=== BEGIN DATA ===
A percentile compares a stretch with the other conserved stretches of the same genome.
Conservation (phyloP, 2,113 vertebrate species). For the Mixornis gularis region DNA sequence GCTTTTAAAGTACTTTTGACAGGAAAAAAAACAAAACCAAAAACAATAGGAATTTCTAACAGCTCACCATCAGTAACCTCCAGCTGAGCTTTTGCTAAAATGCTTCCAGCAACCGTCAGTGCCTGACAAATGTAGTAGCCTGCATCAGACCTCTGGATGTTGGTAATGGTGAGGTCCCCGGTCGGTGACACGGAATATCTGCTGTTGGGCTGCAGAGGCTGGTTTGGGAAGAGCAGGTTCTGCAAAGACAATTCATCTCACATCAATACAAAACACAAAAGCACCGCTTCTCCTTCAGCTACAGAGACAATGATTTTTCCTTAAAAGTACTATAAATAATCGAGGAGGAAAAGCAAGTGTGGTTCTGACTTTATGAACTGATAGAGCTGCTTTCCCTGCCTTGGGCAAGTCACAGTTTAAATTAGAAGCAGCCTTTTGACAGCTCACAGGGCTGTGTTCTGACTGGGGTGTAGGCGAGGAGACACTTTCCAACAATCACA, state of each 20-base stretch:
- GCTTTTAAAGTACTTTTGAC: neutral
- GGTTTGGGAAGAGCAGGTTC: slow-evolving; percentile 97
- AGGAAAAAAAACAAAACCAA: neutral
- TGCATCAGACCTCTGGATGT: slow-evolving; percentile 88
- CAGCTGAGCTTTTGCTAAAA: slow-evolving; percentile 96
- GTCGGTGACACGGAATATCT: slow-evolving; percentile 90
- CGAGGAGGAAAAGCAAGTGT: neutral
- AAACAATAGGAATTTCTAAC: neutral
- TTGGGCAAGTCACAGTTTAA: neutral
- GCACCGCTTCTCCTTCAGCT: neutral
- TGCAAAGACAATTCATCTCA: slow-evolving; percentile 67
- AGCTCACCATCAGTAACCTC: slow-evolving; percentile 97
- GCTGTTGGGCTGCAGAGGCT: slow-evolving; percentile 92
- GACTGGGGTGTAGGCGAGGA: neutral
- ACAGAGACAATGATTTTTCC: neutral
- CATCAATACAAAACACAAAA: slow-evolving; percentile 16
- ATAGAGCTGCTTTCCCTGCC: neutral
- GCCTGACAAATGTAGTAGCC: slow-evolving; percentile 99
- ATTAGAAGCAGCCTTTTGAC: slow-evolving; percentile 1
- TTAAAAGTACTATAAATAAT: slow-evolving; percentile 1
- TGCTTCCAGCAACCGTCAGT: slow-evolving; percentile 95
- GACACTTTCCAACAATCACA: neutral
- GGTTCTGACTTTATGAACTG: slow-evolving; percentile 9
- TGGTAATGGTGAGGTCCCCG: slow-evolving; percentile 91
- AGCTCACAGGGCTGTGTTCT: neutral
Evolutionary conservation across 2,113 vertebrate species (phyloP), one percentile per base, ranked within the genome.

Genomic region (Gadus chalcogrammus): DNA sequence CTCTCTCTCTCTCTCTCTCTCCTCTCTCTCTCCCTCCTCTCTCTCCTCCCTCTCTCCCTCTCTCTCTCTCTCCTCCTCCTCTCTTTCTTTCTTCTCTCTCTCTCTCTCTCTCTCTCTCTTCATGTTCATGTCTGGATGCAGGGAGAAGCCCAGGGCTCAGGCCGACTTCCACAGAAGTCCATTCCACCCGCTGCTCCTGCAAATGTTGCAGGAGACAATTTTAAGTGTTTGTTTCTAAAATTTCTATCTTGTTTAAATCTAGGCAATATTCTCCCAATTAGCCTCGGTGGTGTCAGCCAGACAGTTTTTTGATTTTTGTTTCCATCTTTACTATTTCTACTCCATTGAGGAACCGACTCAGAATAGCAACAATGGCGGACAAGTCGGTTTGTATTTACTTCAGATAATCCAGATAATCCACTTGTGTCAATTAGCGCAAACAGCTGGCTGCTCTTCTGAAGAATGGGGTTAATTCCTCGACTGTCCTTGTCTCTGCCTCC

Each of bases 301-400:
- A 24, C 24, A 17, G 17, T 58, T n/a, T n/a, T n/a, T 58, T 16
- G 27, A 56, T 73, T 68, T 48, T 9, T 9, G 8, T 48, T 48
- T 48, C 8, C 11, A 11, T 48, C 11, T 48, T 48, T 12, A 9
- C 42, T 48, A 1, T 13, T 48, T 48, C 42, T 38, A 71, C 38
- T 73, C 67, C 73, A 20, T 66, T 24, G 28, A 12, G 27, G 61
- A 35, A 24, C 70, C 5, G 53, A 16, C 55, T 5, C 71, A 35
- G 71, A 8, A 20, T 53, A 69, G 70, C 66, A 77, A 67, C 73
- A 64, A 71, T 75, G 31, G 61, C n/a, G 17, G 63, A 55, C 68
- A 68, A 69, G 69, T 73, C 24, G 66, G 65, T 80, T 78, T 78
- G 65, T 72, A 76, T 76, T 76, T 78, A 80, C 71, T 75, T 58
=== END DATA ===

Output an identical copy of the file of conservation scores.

A percentile compares a stretch with the other conserved stretches of the same genome.
Conservation (phyloP, 2,113 vertebrate species). For the Mixornis gularis region DNA sequence GCTTTTAAAGTACTTTTGACAGGAAAAAAAACAAAACCAAAAACAATAGGAATTTCTAACAGCTCACCATCAGTAACCTCCAGCTGAGCTTTTGCTAAAATGCTTCCAGCAACCGTCAGTGCCTGACAAATGTAGTAGCCTGCATCAGACCTCTGGATGTTGGTAATGGTGAGGTCCCCGGTCGGTGACACGGAATATCTGCTGTTGGGCTGCAGAGGCTGGTTTGGGAAGAGCAGGTTCTGCAAAGACAATTCATCTCACATCAATACAAAACACAAAAGCACCGCTTCTCCTTCAGCTACAGAGACAATGATTTTTCCTTAAAAGTACTATAAATAATCGAGGAGGAAAAGCAAGTGTGGTTCTGACTTTATGAACTGATAGAGCTGCTTTCCCTGCCTTGGGCAAGTCACAGTTTAAATTAGAAGCAGCCTTTTGACAGCTCACAGGGCTGTGTTCTGACTGGGGTGTAGGCGAGGAGACACTTTCCAACAATCACA, state of each 20-base stretch:
- GCTTTTAAAGTACTTTTGAC: neutral
- GGTTTGGGAAGAGCAGGTTC: slow-evolving; percentile 97
- AGGAAAAAAAACAAAACCAA: neutral
- TGCATCAGACCTCTGGATGT: slow-evolving; percentile 88
- CAGCTGAGCTTTTGCTAAAA: slow-evolving; percentile 96
- GTCGGTGACACGGAATATCT: slow-evolving; percentile 90
- CGAGGAGGAAAAGCAAGTGT: neutral
- AAACAATAGGAATTTCTAAC: neutral
- TTGGGCAAGTCACAGTTTAA: neutral
- GCACCGCTTCTCCTTCAGCT: neutral
- TGCAAAGACAATTCATCTCA: slow-evolving; percentile 67
- AGCTCACCATCAGTAACCTC: slow-evolving; percentile 97
- GCTGTTGGGCTGCAGAGGCT: slow-evolving; percentile 92
- GACTGGGGTGTAGGCGAGGA: neutral
- ACAGAGACAATGATTTTTCC: neutral
- CATCAATACAAAACACAAAA: slow-evolving; percentile 16
- ATAGAGCTGCTTTCCCTGCC: neutral
- GCCTGACAAATGTAGTAGCC: slow-evolving; percentile 99
- ATTAGAAGCAGCCTTTTGAC: slow-evolving; percentile 1
- TTAAAAGTACTATAAATAAT: slow-evolving; percentile 1
- TGCTTCCAGCAACCGTCAGT: slow-evolving; percentile 95
- GACACTTTCCAACAATCACA: neutral
- GGTTCTGACTTTATGAACTG: slow-evolving; percentile 9
- TGGTAATGGTGAGGTCCCCG: slow-evolving; percentile 91
- AGCTCACAGGGCTGTGTTCT: neutral
Evolutionary conservation across 2,113 vertebrate species (phyloP), one percentile per base, ranked within the genome.

Genomic region (Gadus chalcogrammus): DNA sequence CTCTCTCTCTCTCTCTCTCTCCTCTCTCTCTCCCTCCTCTCTCTCCTCCCTCTCTCCCTCTCTCTCTCTCTCCTCCTCCTCTCTTTCTTTCTTCTCTCTCTCTCTCTCTCTCTCTCTCTTCATGTTCATGTCTGGATGCAGGGAGAAGCCCAGGGCTCAGGCCGACTTCCACAGAAGTCCATTCCACCCGCTGCTCCTGCAAATGTTGCAGGAGACAATTTTAAGTGTTTGTTTCTAAAATTTCTATCTTGTTTAAATCTAGGCAATATTCTCCCAATTAGCCTCGGTGGTGTCAGCCAGACAGTTTTTTGATTTTTGTTTCCATCTTTACTATTTCTACTCCATTGAGGAACCGACTCAGAATAGCAACAATGGCGGACAAGTCGGTTTGTATTTACTTCAGATAATCCAGATAATCCACTTGTGTCAATTAGCGCAAACAGCTGGCTGCTCTTCTGAAGAATGGGGTTAATTCCTCGACTGTCCTTGTCTCTGCCTCC

Each of bases 301-400:
- A 24, C 24, A 17, G 17, T 58, T n/a, T n/a, T n/a, T 58, T 16
- G 27, A 56, T 73, T 68, T 48, T 9, T 9, G 8, T 48, T 48
- T 48, C 8, C 11, A 11, T 48, C 11, T 48, T 48, T 12, A 9
- C 42, T 48, A 1, T 13, T 48, T 48, C 42, T 38, A 71, C 38
- T 73, C 67, C 73, A 20, T 66, T 24, G 28, A 12, G 27, G 61
- A 35, A 24, C 70, C 5, G 53, A 16, C 55, T 5, C 71, A 35
- G 71, A 8, A 20, T 53, A 69, G 70, C 66, A 77, A 67, C 73
- A 64, A 71, T 75, G 31, G 61, C n/a, G 17, G 63, A 55, C 68
- A 68, A 69, G 69, T 73, C 24, G 66, G 65, T 80, T 78, T 78
- G 65, T 72, A 76, T 76, T 76, T 78, A 80, C 71, T 75, T 58